To read the first part of Diagnosing Multiple Sclerosis, click here.
He did, however,want a diagnosis to find out exactly what was wrong. He needed to put an end to the mystery. His general practitioner referred him to an neurologist who suggested he do a spinal tap or an MRI. Cir wasn't going for the spinal tap, so an MRI was done.
His doctor didn't say what he was looking for. He took Cir's medical history and did some neurological tests. He never told Cir what he thought until he had the actual results from the MRI.
Diagnosing multiple sclerosis, as I said earlier is more or less a process of elimination. Doctors rule out all the other possibilities and then MS is what's left.
When Cir went in for his appointment, the neurologist showed him the MRI. The white spots on his brain were the determining factor.
Cir was more relieved than anything. He wasn't surprised. He had more or less expected it. He called me after returning to work and told me he had MS. After work, he went to his kung fu class as usual.
I didn't know very much about multiple sclerosis at the time. Just the little Cir had shared with me after his appointment with the ophthalmologist years before. He had done a little reading and knew a little about multiple sclerosis from his research about his symptoms.
I'm not sure how typical Cir's reaction was when just being diagnosed with MS. But he continued to do what he had always done. He worked, he played, and if he had an exacerbation or relapse as we later learned his episodes were; he dealt with them and went on.
Diagnosing multiple sclerosis may be the last thing a doctor or neurologist wants to do to their patients. But living with MS is what you, as the person with MS, has to learn to do. It's not impossible to do. But at times, it can be very difficult.
I don't have MS, but as a caregiver, watching Cir live day to to day with multiple sclerosis, is not easy. Some spouses and partners just give up and leave.
Cir and I have lived through some very difficult days. But for us, for me, leaving isn't an option. We grow closer with each difficulty. We are committed to be together no matter what happens.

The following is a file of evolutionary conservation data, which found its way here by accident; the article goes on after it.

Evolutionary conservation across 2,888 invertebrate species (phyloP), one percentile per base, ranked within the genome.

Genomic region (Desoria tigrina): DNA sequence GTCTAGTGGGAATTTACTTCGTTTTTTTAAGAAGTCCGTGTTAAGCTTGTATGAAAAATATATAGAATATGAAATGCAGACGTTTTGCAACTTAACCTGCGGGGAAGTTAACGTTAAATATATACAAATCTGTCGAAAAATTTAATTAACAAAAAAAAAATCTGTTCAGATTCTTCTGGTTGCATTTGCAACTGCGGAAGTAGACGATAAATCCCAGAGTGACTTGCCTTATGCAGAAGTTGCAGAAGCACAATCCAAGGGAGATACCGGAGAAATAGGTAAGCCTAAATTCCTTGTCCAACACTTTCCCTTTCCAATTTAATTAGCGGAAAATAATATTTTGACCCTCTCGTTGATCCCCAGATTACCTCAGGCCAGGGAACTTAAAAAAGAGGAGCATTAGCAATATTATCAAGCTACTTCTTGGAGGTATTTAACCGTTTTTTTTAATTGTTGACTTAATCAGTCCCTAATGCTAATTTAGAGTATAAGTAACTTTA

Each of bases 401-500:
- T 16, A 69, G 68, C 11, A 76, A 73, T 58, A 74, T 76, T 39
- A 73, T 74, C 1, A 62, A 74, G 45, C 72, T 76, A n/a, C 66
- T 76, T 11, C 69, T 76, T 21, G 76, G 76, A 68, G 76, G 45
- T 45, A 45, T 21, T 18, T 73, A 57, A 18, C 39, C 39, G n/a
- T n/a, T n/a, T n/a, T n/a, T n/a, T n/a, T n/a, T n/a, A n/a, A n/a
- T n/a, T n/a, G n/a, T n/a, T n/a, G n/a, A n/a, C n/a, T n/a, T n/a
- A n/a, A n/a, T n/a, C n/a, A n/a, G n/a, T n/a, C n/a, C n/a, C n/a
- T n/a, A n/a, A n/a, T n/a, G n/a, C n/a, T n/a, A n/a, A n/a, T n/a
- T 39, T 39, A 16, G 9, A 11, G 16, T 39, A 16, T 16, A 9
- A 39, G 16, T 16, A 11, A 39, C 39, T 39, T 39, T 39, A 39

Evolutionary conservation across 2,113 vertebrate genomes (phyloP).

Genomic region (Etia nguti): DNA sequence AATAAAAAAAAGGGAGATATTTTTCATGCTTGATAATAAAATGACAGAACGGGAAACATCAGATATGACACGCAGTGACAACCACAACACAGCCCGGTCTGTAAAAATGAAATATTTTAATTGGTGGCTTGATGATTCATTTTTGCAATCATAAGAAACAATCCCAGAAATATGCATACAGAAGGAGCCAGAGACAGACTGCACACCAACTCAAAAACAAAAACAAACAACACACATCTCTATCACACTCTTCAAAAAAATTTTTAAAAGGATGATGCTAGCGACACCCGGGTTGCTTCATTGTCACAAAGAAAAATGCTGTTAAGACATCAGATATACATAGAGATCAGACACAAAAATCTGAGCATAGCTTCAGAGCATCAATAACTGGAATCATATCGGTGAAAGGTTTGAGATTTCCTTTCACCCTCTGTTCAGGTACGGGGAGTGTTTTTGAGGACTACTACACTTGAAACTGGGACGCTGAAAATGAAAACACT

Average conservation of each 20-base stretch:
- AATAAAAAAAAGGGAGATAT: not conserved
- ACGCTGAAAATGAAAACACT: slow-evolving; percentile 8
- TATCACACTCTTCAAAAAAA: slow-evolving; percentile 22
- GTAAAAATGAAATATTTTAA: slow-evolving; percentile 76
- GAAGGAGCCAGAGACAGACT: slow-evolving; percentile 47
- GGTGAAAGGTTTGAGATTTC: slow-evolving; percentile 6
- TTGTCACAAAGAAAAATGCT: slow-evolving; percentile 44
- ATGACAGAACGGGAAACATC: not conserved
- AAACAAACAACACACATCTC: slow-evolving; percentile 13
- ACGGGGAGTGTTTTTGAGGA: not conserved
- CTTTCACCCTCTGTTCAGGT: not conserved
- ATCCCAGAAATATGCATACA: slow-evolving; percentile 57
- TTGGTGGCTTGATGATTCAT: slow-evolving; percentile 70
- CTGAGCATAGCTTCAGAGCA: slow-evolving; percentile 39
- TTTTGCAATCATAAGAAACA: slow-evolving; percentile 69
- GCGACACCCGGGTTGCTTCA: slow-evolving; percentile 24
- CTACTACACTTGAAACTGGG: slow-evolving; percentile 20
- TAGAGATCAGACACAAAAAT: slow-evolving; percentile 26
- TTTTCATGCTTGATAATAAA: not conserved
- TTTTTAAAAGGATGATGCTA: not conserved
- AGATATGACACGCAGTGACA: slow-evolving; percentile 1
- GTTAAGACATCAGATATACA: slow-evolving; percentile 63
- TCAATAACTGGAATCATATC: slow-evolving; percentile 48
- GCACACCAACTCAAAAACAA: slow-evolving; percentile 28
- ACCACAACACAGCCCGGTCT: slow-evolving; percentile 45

Your diagnosis may at first seem very frightening. Or you may be angry and wonder why it happened to you. Most of these feelings come from not knowing what MS is. Learn as much as you can about multiple sclerosis.
Hopefully you have a loved one in your life who will offer support. Resist the urge to keep everything to yourself. Share what you know with your family and friends. At least you will find out who will be there when you need them.
Also, don't give in to the urge to feel sorry for yourself. That's an easy one to fall into. Cir had his days like that. There were many days he wondered why him. Only to come to the conclusion - "why not him?" He was just the same as everyone else. No better, no worse. So, why should he not have MS and not someone else?
Remember to let everyone around you know what you need. And don't feel guilty when you need to remind them. Most people, your loved ones included, tend to focus on themselves most of the time. This isn't a negative thing. It just is what it is. Remind them until they get it. They will because they love you.
When diagnosing multiple sclerosis, doctors may be reluctant to give you one. And when you do get a diagnosis, it may take a while for you to get your head around. Realize your limitations and change the way you do things. The sooner you can come to terms with your diagnosis the sooner you can continue on with your life in spite of MS.